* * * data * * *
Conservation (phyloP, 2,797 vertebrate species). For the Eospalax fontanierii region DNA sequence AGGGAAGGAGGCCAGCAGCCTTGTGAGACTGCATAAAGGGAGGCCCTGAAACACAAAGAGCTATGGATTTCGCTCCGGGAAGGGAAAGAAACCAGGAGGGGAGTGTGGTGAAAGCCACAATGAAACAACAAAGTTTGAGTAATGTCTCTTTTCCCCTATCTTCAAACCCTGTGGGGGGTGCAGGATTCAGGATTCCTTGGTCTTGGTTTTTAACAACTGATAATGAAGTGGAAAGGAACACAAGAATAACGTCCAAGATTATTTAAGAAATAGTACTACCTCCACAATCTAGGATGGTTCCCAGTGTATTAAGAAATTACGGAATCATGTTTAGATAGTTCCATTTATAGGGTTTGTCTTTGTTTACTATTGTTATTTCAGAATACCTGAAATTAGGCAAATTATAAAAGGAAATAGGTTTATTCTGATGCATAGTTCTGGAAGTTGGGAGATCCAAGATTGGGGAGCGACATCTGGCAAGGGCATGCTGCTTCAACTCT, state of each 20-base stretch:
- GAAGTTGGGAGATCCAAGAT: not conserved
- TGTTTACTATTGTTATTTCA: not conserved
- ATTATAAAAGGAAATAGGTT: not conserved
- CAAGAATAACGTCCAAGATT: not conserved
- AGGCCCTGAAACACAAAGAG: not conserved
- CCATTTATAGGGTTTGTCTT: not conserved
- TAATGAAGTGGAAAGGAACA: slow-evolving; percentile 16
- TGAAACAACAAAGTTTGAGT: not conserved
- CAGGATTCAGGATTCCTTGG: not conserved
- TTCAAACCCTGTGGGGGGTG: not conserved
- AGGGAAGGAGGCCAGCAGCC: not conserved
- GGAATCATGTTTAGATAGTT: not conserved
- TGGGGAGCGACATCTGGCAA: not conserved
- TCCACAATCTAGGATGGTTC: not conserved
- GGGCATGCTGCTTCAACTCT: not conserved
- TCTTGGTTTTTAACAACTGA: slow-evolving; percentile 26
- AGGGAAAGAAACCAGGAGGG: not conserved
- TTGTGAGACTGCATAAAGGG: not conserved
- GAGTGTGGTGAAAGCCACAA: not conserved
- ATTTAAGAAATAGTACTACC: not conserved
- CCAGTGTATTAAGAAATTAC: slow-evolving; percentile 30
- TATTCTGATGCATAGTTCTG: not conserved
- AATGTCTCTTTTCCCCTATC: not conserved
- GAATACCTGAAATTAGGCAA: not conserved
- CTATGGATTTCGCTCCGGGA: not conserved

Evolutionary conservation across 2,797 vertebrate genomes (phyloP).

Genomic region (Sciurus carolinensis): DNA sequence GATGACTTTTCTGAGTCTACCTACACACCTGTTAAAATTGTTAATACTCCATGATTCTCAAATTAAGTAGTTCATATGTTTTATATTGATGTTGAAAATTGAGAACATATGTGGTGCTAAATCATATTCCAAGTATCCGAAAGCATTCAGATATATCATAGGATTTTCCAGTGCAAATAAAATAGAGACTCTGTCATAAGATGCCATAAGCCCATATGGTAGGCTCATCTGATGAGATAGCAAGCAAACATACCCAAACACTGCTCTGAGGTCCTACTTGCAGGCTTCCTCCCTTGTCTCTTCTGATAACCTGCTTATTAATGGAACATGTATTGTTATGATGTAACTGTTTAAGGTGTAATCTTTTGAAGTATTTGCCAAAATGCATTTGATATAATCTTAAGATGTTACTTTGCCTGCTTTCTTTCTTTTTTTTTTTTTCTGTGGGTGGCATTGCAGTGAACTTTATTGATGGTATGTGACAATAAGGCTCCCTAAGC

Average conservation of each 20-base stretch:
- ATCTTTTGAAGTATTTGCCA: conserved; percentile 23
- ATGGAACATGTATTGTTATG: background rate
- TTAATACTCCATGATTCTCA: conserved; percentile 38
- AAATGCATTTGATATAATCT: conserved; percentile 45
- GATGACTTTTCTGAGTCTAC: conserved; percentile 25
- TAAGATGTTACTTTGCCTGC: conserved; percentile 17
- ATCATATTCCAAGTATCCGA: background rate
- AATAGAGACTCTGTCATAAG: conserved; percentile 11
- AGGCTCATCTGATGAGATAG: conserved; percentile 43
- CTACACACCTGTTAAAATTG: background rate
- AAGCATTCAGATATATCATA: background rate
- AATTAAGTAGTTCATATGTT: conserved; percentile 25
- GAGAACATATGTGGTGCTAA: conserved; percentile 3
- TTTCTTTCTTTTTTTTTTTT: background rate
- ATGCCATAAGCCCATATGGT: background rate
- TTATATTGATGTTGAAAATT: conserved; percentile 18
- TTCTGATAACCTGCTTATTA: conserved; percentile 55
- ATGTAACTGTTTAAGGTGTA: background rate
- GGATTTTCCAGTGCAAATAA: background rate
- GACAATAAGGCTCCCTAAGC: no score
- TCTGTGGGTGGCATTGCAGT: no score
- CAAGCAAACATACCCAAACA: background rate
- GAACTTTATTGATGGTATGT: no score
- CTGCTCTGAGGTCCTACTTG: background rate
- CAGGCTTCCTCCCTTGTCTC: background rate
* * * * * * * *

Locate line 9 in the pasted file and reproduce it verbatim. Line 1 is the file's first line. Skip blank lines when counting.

- TGAAACAACAAAGTTTGAGT: not conserved